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Multilevel Queue Scheduling | MLQ CPU Scheduling

Multilevel Queue Scheduling

You use your computer for a lot of tasks at one time. You play coding games on PrepBytes, communicate on WhatsApp, and listen to music. Have you ever questioned how all of these processes can run simultaneously? You can debate the merits of a multi-core CPU, but what if you only had one CPU at your disposal? We employ scheduling methods to achieve this. One such CPU scheduling algorithm is multilevel queue scheduling, in which the tasks that the CPU must carry out are separated into several groups according to various characteristics. In this article, we’ll learn about multilevel queue scheduling and go through benefits and drawbacks of multilevel queue scheduling.

What is Multilevel Queue Scheduling?

Each algorithm supports a particular operation, however, in a broader system, some processes necessitate priority algorithm scheduling. While some processes (interactive processes) seek to remain in the system, other processes are background processes whose execution can be postponed.

Different systems may have different numbers of ready queue algorithms both between and within queues. For such maintenance, a round-robin procedure with different time quantum is often used. There are different kinds of scheduling algorithms made for situations where it is simple to group the operations. Different scheduling algorithms are needed for two varied types of processes since they have different response times and resource demands. There is a distinction between the foreground (interactive) and background (batch) processes. Processes in the background are given precedence over foreground processes.

The multilevel queue scheduling method has divided the ready queue into seven separate queues. Depending on their priority, such as memory capacity, process priority, or kind, these processes are each given a queue. Each queue’s scheduling process is unique. The foreground process uses some queues, while the background process uses others. The background queue can be planned using an FCFS technique, while the foreground queue can be scheduled using a round-robin method.

Example of Multilevel Queue Scheduling

To further understand how this scheduling operates, let’s look at an example of a multilevel queue-scheduling algorithm with five queues:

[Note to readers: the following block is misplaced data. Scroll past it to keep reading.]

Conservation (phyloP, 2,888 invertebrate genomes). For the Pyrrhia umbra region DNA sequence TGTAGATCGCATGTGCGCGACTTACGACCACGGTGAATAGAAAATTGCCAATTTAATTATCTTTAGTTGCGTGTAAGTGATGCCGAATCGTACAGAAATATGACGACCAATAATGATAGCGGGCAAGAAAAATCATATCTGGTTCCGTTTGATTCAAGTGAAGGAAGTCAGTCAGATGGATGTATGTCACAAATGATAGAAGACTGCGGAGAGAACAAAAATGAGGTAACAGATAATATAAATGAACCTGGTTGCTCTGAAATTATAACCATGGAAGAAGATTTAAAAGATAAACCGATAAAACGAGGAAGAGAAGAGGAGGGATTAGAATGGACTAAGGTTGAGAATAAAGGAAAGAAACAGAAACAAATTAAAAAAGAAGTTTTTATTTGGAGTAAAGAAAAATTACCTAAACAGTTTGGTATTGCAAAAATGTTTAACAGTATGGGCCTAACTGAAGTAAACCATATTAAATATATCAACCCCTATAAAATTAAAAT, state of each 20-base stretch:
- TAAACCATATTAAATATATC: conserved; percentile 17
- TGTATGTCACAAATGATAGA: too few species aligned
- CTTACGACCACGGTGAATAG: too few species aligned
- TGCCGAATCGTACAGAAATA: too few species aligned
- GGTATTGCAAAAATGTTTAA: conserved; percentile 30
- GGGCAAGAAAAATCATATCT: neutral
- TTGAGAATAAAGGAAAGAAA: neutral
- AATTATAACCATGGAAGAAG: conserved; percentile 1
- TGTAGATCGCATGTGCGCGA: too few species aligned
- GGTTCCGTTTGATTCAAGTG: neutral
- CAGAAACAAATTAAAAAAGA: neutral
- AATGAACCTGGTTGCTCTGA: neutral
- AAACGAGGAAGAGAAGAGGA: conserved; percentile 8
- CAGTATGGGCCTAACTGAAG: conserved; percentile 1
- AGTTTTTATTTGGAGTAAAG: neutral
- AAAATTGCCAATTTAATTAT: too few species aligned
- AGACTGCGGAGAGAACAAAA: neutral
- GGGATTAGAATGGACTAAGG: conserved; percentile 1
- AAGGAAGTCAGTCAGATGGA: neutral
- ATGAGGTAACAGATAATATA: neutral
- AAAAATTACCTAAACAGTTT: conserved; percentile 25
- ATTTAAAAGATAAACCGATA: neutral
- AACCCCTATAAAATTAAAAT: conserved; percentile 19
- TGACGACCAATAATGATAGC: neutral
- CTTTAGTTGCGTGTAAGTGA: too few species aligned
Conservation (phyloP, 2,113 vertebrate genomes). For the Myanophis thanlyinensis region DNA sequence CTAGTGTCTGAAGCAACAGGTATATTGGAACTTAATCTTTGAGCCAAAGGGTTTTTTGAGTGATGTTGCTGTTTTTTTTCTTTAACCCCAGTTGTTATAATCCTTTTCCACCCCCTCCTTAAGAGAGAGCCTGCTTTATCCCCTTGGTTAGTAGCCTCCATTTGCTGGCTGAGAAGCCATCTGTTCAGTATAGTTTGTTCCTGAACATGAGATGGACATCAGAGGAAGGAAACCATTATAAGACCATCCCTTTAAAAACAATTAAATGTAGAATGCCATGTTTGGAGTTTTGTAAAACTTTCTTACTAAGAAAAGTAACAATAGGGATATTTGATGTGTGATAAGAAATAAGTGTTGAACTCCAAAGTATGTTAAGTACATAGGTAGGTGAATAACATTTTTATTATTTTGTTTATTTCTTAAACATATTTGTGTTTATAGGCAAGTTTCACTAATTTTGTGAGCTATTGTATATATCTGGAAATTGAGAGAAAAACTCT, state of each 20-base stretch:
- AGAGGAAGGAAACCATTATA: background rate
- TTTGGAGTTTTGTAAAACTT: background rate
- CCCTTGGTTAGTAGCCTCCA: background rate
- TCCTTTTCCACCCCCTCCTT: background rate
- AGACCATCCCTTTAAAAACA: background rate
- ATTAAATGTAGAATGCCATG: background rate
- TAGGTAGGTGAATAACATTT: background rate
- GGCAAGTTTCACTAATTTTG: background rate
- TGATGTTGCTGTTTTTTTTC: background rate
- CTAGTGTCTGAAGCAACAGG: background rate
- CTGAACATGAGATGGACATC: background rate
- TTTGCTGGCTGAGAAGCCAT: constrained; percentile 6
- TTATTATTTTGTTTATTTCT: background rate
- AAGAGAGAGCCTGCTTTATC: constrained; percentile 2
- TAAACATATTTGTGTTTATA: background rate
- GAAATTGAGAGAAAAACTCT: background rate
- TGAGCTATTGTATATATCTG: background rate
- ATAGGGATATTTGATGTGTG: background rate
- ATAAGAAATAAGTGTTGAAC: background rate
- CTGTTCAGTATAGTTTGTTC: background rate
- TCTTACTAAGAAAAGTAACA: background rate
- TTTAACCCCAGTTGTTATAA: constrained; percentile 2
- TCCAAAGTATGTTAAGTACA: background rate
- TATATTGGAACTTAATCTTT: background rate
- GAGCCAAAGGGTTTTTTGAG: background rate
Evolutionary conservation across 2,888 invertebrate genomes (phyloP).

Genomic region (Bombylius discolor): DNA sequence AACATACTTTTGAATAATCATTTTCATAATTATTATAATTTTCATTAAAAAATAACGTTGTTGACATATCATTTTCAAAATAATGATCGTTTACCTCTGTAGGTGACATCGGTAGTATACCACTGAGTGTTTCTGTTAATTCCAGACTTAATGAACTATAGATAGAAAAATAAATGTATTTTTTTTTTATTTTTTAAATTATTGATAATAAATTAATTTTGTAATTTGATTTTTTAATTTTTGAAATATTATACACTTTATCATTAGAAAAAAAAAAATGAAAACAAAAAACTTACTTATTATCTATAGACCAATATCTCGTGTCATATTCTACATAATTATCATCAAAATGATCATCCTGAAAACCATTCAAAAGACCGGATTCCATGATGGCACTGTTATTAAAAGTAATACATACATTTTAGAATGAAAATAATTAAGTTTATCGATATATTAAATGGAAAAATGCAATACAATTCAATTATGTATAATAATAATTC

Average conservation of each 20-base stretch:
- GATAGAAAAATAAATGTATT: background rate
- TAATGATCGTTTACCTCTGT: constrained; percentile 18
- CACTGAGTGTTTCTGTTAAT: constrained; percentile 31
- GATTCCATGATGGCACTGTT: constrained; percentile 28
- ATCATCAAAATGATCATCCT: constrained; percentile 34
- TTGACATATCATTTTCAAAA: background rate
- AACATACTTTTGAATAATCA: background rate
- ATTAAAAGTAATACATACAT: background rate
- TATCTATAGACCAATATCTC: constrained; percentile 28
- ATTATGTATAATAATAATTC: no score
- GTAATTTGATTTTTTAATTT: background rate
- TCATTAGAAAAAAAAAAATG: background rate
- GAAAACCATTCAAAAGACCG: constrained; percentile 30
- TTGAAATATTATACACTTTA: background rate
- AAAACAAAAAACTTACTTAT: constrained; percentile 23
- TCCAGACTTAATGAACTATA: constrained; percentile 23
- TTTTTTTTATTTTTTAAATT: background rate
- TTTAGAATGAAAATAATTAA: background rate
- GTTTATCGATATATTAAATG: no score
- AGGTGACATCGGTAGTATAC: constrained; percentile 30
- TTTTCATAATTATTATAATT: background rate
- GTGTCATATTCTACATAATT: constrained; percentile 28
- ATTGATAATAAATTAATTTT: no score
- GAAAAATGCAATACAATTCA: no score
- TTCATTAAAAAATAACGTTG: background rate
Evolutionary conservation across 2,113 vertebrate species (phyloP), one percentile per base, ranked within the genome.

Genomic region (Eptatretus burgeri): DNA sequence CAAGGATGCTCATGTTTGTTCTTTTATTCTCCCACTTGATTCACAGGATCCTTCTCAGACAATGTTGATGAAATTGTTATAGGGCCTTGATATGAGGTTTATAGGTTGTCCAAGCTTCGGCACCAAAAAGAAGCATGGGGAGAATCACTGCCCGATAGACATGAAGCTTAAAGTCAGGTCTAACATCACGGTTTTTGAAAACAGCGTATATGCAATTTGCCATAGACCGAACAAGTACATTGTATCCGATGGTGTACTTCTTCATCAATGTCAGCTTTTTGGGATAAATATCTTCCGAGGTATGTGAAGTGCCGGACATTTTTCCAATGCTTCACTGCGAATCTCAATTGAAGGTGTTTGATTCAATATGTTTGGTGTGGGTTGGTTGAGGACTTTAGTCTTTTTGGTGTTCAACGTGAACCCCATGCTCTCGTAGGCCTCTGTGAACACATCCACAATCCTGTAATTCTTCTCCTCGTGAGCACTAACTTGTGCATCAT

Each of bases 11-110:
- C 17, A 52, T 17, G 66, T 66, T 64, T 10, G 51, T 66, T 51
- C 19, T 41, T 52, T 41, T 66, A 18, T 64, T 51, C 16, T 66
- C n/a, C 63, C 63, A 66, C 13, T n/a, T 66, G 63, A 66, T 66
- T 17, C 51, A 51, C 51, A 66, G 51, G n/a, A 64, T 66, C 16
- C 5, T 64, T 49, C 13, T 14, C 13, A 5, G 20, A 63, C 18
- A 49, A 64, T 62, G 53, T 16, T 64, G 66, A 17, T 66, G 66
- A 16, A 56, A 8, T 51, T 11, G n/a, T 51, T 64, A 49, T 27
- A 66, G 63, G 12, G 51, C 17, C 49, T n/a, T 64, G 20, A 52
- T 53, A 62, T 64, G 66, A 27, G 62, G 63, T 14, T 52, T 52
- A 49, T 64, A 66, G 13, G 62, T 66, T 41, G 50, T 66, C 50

• System process
  • Interactive processes
  • Interactive editing processes
  • Batch processes
  • Student processes

Every queue would take precedence over queues with lower priorities. Until the high-priority queues are empty, no process may proceed. No other process may run in the scenario mentioned above until the system, interactive, and editing process queues are empty. A batch process will be preempted if an interactive editing process joins the ready queue while one is already running.
The following are descriptions of the procedures utilized in the example above:

System Process
The OS has its own process to run, known as the System Process.

Interactive Process
The System Process, a process that the OS has to run, is known as such.

Batch Process
An operating system function called batch processing gathers applications and data into a batch before processing begins.

Student Process
The system process is consistently given top priority, whereas the student procedures are consistently given bottom priority.

Advantages of Multilevel Queue Scheduling:

Here are some advantages of using a multilevel queue scheduling algorithm:

**1. Improved performance:** By dividing the processes into different queues based on their priority or type, the operating system can allocate resources more efficiently. This means that the system can handle more processes at the same time and execute them more quickly, resulting in improved performance.

**2. Better resource allocation:** Multilevel queue scheduling helps in better resource allocation as it assigns different priorities to different processes based on their requirements. This ensures that high-priority processes get the resources they need first, reducing the likelihood of resource starvation.

**3. Fairness:** The multilevel queue scheduling algorithm ensures that all processes are treated fairly, regardless of their priority or type. Each process is allocated CPU time in a predefined manner, and the system ensures that each queue is serviced at a specific rate.

**4. Flexibility:** Multilevel queue scheduling provides flexibility in scheduling processes of different types. For instance, the foreground processes can be given a higher priority than the background processes, which can be run at a lower priority.

**5. Improved responsiveness:** The multilevel queue scheduling algorithm ensures that high-priority processes are executed first, which can improve system responsiveness. This is particularly important for real-time applications that require immediate processing of data.